National Laboratory, U.S. Department of Energy, Oak Ridge, TN.
think accounts for this dramatic change? (Hint:
Around that time, how did peoples lifestyles begin
4. Predict Do you think the overall trend shown
to change?)
on the graph will change? Explain your answer.
3. Analyze Data Which two fossil fuels release the
most carbon dioxide into the atmosphere?

ANSWERS
Pollution From Fossil Fuels
Real Data
The burning of fossil fuels causes pollution that affects health
1. The total emissions of carbon diox-
and the environment.
ide from the burning of fossil fuels
from 1800 to the present.
2. Around 1950 when peoples When they are burned, fossil fuels release substances that contribute to
lifestyles began to change in ways climate change and cause pollution. In addition, the processes involved
that demanded more energy in obtaining and refining fuels can harm human health and the environ-
3. Coal and oil ment. Some of these effects are described below.
4. Answers will vary, but should show
understanding of the trend shown Releasing Greenhouse Gases All fossil fuels contain carbon.
on the graph. When fossil fuels burn, they release carbon dioxide into the atmosphere.
As you have learned, carbon dioxide is a greenhouse gas. Carbon diox-
ide produced by the combustion of fossil fuels warms the atmosphere
and drives changes in global climate. Because of its role in global climate
change, carbon dioxide pollution is becoming recognized as the greatest
environmental impact of fossil fuel use.

Air Pollution The burning of coal and oil releases sulfur dioxide and
nitrogen oxides, which contribute to industrial and photochemical smog
and cause acid deposition. However, catalytic converters have cut down
the release of pollutants by motor vehicles. To reduce pollution by power
plants, the U.S. government and industries are working to develop a coal-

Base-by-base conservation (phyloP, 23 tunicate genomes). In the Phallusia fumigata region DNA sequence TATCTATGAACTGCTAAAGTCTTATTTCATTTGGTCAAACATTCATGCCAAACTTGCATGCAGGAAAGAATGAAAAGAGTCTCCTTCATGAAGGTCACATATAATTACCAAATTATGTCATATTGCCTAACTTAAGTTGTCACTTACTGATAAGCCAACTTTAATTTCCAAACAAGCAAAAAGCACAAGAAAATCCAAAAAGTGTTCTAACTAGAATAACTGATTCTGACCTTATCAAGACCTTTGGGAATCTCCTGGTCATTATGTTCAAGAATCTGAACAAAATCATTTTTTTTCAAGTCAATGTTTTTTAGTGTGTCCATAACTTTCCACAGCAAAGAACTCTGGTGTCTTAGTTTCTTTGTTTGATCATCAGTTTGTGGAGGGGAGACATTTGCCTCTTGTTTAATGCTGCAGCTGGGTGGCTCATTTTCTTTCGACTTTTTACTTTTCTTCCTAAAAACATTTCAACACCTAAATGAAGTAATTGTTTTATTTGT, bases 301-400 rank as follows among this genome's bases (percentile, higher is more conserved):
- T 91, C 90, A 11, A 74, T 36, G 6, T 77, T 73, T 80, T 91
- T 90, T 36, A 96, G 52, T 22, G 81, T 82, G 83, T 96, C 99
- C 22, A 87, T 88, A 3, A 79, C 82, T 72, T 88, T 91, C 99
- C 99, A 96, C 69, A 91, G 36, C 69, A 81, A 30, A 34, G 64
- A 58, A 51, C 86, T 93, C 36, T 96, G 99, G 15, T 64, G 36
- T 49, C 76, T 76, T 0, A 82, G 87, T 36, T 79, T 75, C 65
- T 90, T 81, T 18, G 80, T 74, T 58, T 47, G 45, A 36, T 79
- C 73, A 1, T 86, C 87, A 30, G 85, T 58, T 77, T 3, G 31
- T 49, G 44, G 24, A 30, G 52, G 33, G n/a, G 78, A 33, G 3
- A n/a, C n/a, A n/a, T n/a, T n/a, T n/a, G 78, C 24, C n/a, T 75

fired power plant that does not release pollutants.

530 Lesson 3
Water Pollution Fossil fuels pollute water as well as air. For example,
some oil from nonpoint sources, such as industries, homes, and cars, runs
ANSWERS
off from its sources. This oil in runoff can contaminate water in or on the
ground. Eventually, this runoff oil enters rivers and streams. From there, the Reading Checkpoint Fossil fuels
oil may be carried to the ocean. Huge oil spills from ships and platforms also pollute water and damage aquatic
can severely damage marine environments. This was the case with the Exxon environments.
Valdez spill in 1989. Oil from Alaskas North Slope had been piped to the
port of Valdez and loaded onto the ship. Leaving the port, the ship grounded, FIGURE 14 The Exxon Valdez and
Deepwater Horizon Oil Spills (a) Two
causing a huge oil spill. The spilled oil caused massive long-term environ- days after the Exxon Valdez spill began,
mental damage to Alaskas Prince William Sound. Twenty-one years later, the a smaller tanker tries to offload oil
Deepwater Horizon, an offshore drilling rig, exploded in the Gulf of Mexico. from the ship to prevent more oil from
The resulting oil spill will likely be more devastating than the Valdez spill. spilling into Prince William Sound.
(b) A man becomes covered with
oil while helping to clean a beach
Effects on Health Numerous health risks are associated with fossil fuels. in Alaska. (c) An explosion destroys
Mercury, for example, which is present in coal in trace amounts, is released the Deepwater Horizon oil rig, killing
from coal-fired power plants. Mercury can damage the central nervous 11 workers and allowing oil to spurt